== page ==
Blame the equipment

Wet(suit) fashion – girls overseas look hotter than us

by Iona in Blame the equipment | No Comments »

Residing in Copenhagen, without the means to pop on a wetsuit and access the few surf breaks that apparently lie out there somewhere in the land of the Danes and hence not having surfed in months (!), has made me engage in slightly masochist endavours such as watching way too many surf movies and daily browsing the Liquid Salt website.

Practical ladies surf wear

Pret-à-Surf -

Sexy surf wear

Alopé -

Ladies swimwear

Pret-à-Surf -

However, I do get a lot of web surfing done. And one of these recent surf missions actually turned out not to be a total waste of time. Not only did I find a little online jewel – the Salt Gypsy webpage – but I also found answers to profound questions, which have nagged me for a long long time: are there alternatives to boring/tacky wetsuits and rash guards out there, will I ever find the perfect swimsuit???

fashionable surfer girl in sexy wetsuit

Velvet Dreams -

Fashionable full wetsuits for ladies

Velvet Dreams -

The issue of female wetsuits has appeared in a many a discussion between Holle and me over the course of the last few years. And although I think we have different visions of what the ideal female wetsuit should look like, we both share a distaste for the conventional female suits on the market. So I was happy to discover that the spectrum of styles and suits is a little wider in Australia and the US of A. And not only are there other options out there for the woman, whose definition of style does not include pink and glitter and big logos (which seems to be the standard look for women’s suits) – but the selection is surprisingly rich. There’s even a neoprene suit in leopard print (and respect to any chick who pulls that one off)!

Full ladies wetsuit

Muther of all Things -

Sexy surfwear

Sexy and practical surfwear

Alopé -

All I need now, is lots of dough and some warm waves so I can indulge in my new-found loves…

Cape Town Surfsisters wetsuit survey reveals best wetsuit in town

by Holle in Blame the equipment | 2 Comments »

Being a woman surfing in Cape Town, we all know what difference a good wetsuit makes. Thank you for participating in the Surfsisters wetsuit survey. Our goal was to find the best wetsuit in town and help girls to make an informed decision when buying their next suit. Here are the results:

Half of the Surfsisters who responded were between 31 and 40 years old and the vast majority of respondents have been surfing between 1 and 5 years. Most women either identified their body shapes as banana or hourglass. This was a rather difficult questions, it must be admitted…

Cape Town Surfsisters wetsuit shopping

Cape Town Surfsisters wetsuit shopping

O’Neill, Xcel and Reef are most commonly surfed amongst the survey respondents, followed by Rip Curl, then Roxy and finally Billabong. Respondents who have surfed wetsuits from more than one brand, put either O’Neill, Xcel or the Rip Curl G-Bomb suit as their favourites. Neil Pryde was mentioned as an expensive favourite suit as well as the O’Neill mod which is unfortunately not available in South Africa (…but of which I have heard fantastic stories!)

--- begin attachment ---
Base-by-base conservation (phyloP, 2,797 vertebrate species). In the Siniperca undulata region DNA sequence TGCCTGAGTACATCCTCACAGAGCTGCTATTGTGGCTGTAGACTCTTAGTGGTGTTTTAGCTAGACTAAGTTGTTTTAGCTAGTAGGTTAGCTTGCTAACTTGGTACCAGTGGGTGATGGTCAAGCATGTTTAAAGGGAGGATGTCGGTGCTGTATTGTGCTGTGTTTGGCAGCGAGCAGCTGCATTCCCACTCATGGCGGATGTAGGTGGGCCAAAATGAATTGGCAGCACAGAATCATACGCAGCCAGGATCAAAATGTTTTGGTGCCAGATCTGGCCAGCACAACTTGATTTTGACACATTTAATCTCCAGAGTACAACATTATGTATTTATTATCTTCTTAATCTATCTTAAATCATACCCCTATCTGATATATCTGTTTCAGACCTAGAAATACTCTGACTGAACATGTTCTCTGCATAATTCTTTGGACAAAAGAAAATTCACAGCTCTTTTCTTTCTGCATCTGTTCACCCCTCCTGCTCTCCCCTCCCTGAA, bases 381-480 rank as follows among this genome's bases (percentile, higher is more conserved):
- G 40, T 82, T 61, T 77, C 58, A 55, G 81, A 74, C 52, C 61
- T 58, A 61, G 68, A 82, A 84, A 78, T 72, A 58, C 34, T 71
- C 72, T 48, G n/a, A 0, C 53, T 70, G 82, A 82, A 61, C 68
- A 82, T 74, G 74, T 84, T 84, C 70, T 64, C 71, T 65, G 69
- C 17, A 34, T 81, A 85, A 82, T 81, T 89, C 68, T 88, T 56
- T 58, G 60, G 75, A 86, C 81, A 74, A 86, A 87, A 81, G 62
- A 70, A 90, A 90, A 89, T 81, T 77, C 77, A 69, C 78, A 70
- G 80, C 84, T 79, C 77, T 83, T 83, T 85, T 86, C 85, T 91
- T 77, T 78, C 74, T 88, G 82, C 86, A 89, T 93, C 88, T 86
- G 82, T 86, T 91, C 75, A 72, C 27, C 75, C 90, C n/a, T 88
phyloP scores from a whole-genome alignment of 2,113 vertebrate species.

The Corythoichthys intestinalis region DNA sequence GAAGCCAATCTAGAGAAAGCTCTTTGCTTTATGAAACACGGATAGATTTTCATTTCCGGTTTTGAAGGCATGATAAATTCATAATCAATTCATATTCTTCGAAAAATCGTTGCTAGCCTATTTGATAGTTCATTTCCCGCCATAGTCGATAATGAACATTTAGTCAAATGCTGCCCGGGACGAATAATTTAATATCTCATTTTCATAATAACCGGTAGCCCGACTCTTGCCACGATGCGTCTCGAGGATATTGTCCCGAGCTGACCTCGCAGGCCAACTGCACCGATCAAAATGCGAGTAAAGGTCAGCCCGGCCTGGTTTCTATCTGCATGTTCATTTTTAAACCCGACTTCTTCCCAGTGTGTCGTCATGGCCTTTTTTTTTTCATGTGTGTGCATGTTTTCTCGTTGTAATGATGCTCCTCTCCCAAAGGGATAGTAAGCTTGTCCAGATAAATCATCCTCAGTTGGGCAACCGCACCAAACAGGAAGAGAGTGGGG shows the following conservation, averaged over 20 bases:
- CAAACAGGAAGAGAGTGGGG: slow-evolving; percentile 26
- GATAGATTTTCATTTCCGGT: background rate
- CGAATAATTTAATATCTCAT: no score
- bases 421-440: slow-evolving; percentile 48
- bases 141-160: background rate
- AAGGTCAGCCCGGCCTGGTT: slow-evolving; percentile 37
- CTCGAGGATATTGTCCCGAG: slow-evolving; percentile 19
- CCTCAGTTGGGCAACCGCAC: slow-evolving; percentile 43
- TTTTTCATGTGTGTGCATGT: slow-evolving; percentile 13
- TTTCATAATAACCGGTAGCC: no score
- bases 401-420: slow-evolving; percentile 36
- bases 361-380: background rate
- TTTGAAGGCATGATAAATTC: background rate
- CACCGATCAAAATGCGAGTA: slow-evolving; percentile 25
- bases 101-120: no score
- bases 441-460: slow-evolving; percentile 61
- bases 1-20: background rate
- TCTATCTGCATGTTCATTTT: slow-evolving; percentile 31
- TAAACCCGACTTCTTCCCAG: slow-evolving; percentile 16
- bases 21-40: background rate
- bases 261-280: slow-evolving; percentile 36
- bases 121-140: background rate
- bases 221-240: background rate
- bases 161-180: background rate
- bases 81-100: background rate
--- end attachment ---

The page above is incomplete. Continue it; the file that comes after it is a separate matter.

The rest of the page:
The following wetsuit models were rated by participants: Psycho 2, Coral custom-made, Ripcurl G-Bomb, O’Neill De Lux, Reef 4,3, Reef Tri Star/Flex, Xcel Infinity.

Half of the women paid between R1000-R2000 for their wetsuit and usually bought them in a Surf Shop. Only a few bought their suit in Factory Shops. About 35% of the respondents paid between R2000 and R3000, and only 7% up to R4000.

All respondents are either satisfied or even very satisfied with the fit of their suits. The opinions differ more when it comes to functionality, including aspects such as elasticity, key pockets and zips. Still the vast majority was either satisfied or very satisfied, but some felt neutral or dissatisfied about functionality of the above.

There is a similar picture when it comes to warmth of the suit. Half of the respondents were very satisfied, the remaining opinions divert down to dissatisfied.

In terms of looks and design, the majority of respondents said they are satisfied. slightly fewer were very satisfied and even fewer were on the neutral or negative side.

With the vast majority of respondents stating that they don’t have any strong opinion about the price of their suits, none being dissatisfied and some satisfied or very satisfied, money doesn’t seem to stand in women’s way when it come to purchasing the right suit.

When questioning the fit of their wetsuits further, most respondents complained about too much material around the tummy. The second most mentioned issue was sleeves. “Suit’s sleeves are too short” was funny enough followed by “sleeves are too long”. Some indicated that their suits are either too tight or too loose around the neck.

One woman stated that her suit fits perfectly, another found the Velcro at the neck irritating and again some were complained about a missing duck flap and pink sleeves on the new O’Neill top of the range suit.

Elinor wearing a O'Neill junior men's suit

Elinor wearing junior mens suit, which fits her perfectly

When suggesting a range of potential issues with suits, missing key pockets/elastic, tricky to work zips and difficulties with getting in and out of suits were equally commented on. Some women experience broken seams and a lack of flexibility of their suits as problematic.

After sales service is stated as a generally positive experience, at least when it comes to friendliness and helpfulness in surf shops. The quality of repairs, however, doesn’t seem to always be up to scratch.